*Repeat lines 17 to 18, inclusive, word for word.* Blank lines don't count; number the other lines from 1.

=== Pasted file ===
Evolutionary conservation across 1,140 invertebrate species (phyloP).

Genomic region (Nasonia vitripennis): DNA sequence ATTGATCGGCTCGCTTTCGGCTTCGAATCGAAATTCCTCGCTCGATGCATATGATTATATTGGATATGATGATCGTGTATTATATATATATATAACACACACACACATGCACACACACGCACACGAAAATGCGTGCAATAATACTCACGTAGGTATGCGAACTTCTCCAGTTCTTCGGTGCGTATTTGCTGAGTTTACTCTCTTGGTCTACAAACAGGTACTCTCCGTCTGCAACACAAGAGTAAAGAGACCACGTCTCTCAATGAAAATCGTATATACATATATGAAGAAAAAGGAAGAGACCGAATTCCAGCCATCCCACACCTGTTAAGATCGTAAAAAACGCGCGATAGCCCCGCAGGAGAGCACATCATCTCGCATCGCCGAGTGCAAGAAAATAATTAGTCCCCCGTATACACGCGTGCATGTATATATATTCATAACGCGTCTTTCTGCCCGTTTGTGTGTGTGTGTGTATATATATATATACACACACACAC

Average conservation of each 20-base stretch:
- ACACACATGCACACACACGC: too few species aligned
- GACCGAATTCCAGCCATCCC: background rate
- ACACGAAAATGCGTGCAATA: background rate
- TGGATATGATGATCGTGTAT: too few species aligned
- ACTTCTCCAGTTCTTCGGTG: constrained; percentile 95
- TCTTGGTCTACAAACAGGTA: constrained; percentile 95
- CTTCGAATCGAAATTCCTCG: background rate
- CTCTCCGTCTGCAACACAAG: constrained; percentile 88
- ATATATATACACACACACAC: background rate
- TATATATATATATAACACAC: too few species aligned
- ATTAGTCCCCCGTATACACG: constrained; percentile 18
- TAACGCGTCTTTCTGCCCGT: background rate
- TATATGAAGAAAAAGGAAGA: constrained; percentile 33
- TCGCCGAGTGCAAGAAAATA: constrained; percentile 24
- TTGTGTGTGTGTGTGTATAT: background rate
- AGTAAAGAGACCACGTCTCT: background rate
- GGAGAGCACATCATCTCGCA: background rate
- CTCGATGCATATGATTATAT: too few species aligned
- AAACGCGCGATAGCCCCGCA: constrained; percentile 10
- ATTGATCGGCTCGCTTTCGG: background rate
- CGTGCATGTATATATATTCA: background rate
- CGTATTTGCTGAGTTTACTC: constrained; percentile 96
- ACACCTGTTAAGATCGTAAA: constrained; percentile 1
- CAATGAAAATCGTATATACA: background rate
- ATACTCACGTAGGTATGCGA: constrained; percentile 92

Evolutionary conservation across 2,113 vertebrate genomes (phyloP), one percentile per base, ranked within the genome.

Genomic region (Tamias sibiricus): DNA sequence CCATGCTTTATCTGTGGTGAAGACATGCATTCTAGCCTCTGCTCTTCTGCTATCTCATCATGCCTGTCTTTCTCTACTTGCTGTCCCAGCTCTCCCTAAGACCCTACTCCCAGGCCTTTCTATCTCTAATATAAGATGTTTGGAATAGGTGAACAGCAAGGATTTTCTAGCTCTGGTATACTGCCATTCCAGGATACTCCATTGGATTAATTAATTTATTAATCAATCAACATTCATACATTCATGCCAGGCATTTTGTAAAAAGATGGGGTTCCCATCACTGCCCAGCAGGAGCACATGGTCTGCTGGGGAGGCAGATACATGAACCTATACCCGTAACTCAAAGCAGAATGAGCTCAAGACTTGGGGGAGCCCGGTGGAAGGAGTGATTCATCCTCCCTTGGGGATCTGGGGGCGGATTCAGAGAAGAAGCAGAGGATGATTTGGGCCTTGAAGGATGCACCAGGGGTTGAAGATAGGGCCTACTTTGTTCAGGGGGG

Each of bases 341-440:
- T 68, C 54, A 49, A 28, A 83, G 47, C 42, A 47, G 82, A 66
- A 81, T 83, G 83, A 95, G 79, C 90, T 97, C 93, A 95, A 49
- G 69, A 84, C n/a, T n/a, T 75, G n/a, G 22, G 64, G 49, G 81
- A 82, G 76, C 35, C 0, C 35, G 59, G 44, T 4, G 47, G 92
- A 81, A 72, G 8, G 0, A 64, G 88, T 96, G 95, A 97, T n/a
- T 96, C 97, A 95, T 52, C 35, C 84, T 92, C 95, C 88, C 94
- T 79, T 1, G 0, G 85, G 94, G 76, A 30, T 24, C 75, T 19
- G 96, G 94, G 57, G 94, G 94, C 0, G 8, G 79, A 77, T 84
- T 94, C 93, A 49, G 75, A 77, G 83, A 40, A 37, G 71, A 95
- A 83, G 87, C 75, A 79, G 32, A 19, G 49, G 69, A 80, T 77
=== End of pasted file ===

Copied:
- TCGCCGAGTGCAAGAAAATA: constrained; percentile 24
- TTGTGTGTGTGTGTGTATAT: background rate